Have you ever wondered where a fuel tanks are on a plane? You assume the average plane consumes a large amount of fuel. For example a plane like a Boeing 747uses about 1 gallon of fuel (about 4 liters) every second. Throughout a 10-hour flight, it might burn 36,000 gallons (150,000 liters). The question is where all that fuel is stored.
Fuel tanks are a very important part of aircraft. They can be divided into external and internal, and then they can be classified by the method of construction or intended use. Internal thanks are: integral tanks, rigid removable fuel tanks, bladder tanks and external are conformal fuel tanks and drop tanks.
An integral fuel tank can be located anyplace on the aircraft. The most common place to form a fuel tank is the structure of the wings or fuselage which is sealed with a fuel resistant two-part sealant. This kind of tank is called an integral fuel tank as it develops a tank as a unit inside the airframe structure. Aircraft integral fuel tanks are created from a structural perspective of view first and as a fuel tank following.
The skin of the wing is connected to the internal structure of the wing and the joints joining the internal structure and the skin has to be sealed to evade leakage of fuel. When an airplane maneuvers, the long horizontal nature of an integral wing tank needs baffling to keep the fuel from sloshing.
When entering and conducting maintenance on an integral fuel tank, all fuel must be drained from the tank and severe safety procedures must be obeyed. Fuel vapors must be excreted from the tank and respiratory tools must be used by the technician.
The operational life of an aircraft can be more than 30 years with no considerable operational leaks, but after a certain period, it starts to emerge several problems that increase the cost of maintenance and the current aircraft is no longer viable to operate.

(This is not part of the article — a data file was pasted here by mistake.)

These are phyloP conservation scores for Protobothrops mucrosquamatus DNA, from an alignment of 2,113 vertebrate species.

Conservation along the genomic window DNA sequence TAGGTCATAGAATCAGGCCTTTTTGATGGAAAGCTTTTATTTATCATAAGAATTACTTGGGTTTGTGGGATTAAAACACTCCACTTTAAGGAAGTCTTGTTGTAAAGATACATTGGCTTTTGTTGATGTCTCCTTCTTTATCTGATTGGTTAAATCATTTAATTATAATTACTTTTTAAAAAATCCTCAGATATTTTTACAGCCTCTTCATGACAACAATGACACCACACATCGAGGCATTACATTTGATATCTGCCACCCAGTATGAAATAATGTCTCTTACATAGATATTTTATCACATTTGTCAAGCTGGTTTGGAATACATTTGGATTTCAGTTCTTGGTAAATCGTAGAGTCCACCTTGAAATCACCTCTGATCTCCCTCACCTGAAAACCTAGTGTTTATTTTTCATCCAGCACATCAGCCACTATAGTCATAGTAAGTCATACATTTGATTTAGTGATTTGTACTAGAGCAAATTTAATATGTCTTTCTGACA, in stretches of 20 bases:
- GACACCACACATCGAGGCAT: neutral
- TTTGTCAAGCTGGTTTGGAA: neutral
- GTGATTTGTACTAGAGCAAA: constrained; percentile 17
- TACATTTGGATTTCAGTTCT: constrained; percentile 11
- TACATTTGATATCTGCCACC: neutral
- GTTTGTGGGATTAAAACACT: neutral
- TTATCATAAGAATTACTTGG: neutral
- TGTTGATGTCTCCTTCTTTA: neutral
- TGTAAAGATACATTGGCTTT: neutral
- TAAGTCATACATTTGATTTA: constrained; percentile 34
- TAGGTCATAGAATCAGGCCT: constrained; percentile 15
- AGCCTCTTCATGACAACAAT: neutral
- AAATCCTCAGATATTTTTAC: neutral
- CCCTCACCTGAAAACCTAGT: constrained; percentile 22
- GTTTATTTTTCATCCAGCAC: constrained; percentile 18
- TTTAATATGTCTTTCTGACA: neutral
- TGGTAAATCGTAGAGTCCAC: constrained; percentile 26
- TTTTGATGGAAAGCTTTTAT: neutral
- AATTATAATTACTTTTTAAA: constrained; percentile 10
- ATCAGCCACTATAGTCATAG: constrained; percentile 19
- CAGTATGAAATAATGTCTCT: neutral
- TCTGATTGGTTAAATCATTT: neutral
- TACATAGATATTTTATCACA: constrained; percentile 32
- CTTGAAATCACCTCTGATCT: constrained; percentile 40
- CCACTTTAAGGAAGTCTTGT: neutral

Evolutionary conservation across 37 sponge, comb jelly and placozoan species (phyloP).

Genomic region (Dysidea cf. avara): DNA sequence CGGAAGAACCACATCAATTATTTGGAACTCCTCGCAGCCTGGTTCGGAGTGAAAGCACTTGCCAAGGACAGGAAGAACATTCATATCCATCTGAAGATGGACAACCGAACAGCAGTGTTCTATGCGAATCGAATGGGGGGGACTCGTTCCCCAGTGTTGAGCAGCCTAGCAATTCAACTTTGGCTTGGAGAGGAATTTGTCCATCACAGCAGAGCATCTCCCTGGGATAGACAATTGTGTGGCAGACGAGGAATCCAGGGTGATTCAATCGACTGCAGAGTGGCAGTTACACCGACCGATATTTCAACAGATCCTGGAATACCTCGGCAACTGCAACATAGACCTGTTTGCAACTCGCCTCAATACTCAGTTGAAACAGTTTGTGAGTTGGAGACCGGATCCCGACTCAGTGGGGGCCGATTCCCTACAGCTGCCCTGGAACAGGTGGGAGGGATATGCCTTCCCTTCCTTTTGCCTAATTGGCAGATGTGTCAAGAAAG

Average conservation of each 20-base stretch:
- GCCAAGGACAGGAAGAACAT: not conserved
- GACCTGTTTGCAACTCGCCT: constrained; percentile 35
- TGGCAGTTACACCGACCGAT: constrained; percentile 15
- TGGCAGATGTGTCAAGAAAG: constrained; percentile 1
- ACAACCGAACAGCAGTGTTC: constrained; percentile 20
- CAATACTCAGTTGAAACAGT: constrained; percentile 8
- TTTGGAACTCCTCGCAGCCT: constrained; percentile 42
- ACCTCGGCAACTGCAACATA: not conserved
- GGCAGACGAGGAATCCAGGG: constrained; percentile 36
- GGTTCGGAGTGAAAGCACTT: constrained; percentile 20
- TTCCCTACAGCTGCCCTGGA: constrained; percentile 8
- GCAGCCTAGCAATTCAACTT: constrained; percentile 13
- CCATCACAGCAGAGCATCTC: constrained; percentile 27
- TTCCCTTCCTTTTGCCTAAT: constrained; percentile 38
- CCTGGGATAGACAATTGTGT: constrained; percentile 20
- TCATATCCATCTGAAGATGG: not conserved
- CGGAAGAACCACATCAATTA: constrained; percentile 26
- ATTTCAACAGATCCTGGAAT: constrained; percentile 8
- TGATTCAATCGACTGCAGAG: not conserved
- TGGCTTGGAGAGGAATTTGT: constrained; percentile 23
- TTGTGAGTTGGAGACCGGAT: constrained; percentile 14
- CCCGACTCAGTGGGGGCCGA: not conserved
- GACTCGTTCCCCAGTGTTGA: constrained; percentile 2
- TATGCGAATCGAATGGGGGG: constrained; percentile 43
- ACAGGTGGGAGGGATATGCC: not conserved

A rigid removable fuel tank is a tank that is installed in a compartment designed to hold the tank. The tank is ordinarily created of aluminum alloy or stainless-steel components welded together. They must be carried by the airframe and held in place with some sort of quilted strap arrangement to obtain shifting in flight. Some tanks are designed to be components of the leading edge of the wing. The tank must be smaller than the tank compartment to fit into the compartment. Wing ribs can serve as baffles for the fuel leak.
Removable tanks are very practical for repairs that must be done following the manufacturer’s specifications. It is mainly crucial to follow all safety procedures when welding repairs are performed.
A bladder tank includes most of the features and elements of a rigid tank but does not require as large an opening in the aircraft skin to install. They are reinforced rubberized bags that keep the aircraft fuel in a collapsible tank in the event of damage to the cavity. The bladder is rolled up and installed into the compartment through the fuel filler neck or access panel and is obtained utilizing metal buttons or snaps inside the compartment. Bladder tanks are used on aircraft of all sizes.
The soft flexible nature of bladder fuel tanks requires that they remain wet. Should it display required to store a bladder tank without fuel in it for a long period, it is usual to wipe the interior of the tank with a coating of clean engine oil. Because fuel cells are adversely affected by extreme heat and humidity, hangar storage is best whenever possible.
Drop tanks are auxiliary fuel tanks externally carried by airplanes. A drop tank is expendable occasionally found in civilian airplanes. Usually, the fuel in the drop tanks is utilized first, and only when all the fuel in the drop tanks has been used, the fuel selector is shifted to the airplane’s internal tanks. The first drop tanks were meant to be discarded when empty or in the event of combat or emergency to reduce drag, weight, and to increase maneuverability. The primary disadvantage with drop tanks is that they impose a drag penalty on the aircraft carrying them.
Conformal tanks are mainly used in military aviation. This tank that specifically adds to the aircraft so it can increase the amount of fuel it can carry. The disadvantage of these tanks is that they cannot be dropped while flying, but can be removed only when the plane is on the ground.
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